Japan's trade minister Isshu Sugawara resigned on Friday, less than two months after he was appointed, following accusations of violating the country's election law.

He was under pressure to resign after reports accused him of gifting his Toyko voters expensive food items such as melons, oranges, crab, and royal jelly between 2006 and 2007, as well as offering a monetary gift during a recent wake.

Japan's election law bans politicians from sending gifts or donations to voters in their home constituency, according to the BBC.

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During the wake, he reportedly offered 20,000 yen ($184) to the family of one of his supporters — a Japanese custom known as "incense money," a monetary condolence gift for families grieving due to a loss, according to Shukan Bunshun, a weekly Japanese magazine. The magazine published a photo allegedly showing Sugawara bowing and handing an envelope containing the money at a funeral on Oct. 17.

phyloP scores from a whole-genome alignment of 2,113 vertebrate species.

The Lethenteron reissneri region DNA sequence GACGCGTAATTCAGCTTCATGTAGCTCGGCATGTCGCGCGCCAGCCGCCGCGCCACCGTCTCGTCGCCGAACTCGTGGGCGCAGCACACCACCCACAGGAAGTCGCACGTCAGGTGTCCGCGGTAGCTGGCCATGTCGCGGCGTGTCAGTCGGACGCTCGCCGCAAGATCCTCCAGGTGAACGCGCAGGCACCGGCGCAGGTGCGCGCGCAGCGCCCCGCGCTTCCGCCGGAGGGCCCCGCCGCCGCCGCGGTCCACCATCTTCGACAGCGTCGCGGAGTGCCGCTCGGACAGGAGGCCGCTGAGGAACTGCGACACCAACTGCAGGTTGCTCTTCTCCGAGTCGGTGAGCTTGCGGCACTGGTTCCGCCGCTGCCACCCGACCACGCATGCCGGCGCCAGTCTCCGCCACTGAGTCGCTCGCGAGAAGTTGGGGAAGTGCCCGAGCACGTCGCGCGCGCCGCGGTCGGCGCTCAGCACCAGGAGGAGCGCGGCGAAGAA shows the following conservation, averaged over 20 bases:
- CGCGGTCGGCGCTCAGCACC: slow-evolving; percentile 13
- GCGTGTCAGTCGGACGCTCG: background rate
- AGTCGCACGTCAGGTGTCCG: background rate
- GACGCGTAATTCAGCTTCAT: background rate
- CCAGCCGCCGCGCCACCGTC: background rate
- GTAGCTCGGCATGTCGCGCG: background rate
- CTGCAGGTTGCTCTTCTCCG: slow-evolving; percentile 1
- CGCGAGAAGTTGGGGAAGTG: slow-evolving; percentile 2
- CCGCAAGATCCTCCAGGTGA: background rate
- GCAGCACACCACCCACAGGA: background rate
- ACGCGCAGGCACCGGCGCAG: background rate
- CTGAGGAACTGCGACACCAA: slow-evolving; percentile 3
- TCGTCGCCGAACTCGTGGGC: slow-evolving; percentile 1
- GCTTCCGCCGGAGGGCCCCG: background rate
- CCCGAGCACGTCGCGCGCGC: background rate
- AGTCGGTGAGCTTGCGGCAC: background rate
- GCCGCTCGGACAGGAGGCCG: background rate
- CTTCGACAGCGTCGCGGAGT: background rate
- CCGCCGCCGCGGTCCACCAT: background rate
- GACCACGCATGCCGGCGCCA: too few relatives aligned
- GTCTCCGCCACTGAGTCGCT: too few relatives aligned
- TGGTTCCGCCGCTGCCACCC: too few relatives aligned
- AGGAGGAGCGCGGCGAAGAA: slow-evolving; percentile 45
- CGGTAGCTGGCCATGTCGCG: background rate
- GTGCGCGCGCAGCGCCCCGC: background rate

The magazine also printed a list of gifts sent by his office – including cod roe and oranges – while listing thank-you letters received from his voters.

Japan's Trade Minister Isshu Sugawara speaks to the media at the parliament in Tokyo on Oct. 25, 2019.

Japan’s Trade Minister Isshu Sugawara speaks to the media at the parliament in Tokyo on Oct. 25, 2019. (AFP/Getty)

Sugawara, 57, told the media on Friday he decided to step down from office and he was still looking into whether or not he broke election law.

"I don't want my problems to slow down parliament deliberations," Sugawara said.

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If his actions are found true, the monetary gift would be in violation of the Public Offices Election Act and carry a 500,000 yen ($4,605) fine, according to the Japan Times.

Hiroshi Kajiyama, a former revitalization minister, was assigned to his position on Friday afternoon.

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Prime Minister Shinzo Abe apologized for appointing Sugawara following his actions.

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